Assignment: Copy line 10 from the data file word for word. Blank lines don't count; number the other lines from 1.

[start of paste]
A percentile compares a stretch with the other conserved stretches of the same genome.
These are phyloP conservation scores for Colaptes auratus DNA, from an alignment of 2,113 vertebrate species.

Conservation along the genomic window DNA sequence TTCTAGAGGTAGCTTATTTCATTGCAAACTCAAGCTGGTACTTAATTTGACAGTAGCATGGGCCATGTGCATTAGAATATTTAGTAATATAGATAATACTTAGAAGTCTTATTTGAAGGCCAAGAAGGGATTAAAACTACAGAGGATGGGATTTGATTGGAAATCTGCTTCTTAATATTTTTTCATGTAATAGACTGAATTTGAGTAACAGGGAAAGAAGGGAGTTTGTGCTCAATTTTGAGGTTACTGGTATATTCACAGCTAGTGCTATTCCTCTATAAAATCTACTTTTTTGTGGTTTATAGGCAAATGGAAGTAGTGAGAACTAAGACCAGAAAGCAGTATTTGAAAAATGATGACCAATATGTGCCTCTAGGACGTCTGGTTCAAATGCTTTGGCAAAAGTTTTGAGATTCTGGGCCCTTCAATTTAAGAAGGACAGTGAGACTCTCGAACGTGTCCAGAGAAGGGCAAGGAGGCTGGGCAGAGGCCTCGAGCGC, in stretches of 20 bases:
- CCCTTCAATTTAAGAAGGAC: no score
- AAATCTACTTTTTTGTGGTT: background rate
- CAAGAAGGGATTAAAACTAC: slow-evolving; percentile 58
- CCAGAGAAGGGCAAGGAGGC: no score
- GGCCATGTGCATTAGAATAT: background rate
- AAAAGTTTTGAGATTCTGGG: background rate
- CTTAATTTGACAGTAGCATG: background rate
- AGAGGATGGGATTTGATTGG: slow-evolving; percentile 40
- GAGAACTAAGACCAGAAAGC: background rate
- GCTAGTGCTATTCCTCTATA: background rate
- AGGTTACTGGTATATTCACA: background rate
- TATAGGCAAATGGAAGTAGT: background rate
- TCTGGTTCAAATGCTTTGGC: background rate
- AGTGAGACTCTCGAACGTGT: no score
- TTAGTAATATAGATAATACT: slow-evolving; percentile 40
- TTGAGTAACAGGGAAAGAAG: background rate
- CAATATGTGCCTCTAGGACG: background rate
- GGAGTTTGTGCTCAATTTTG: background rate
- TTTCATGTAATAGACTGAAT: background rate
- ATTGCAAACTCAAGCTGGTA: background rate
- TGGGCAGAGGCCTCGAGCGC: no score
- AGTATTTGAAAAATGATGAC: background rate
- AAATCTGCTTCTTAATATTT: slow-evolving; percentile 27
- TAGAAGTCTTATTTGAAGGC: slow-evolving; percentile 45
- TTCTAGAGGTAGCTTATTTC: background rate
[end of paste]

- CTTAATTTGACAGTAGCATG: background rate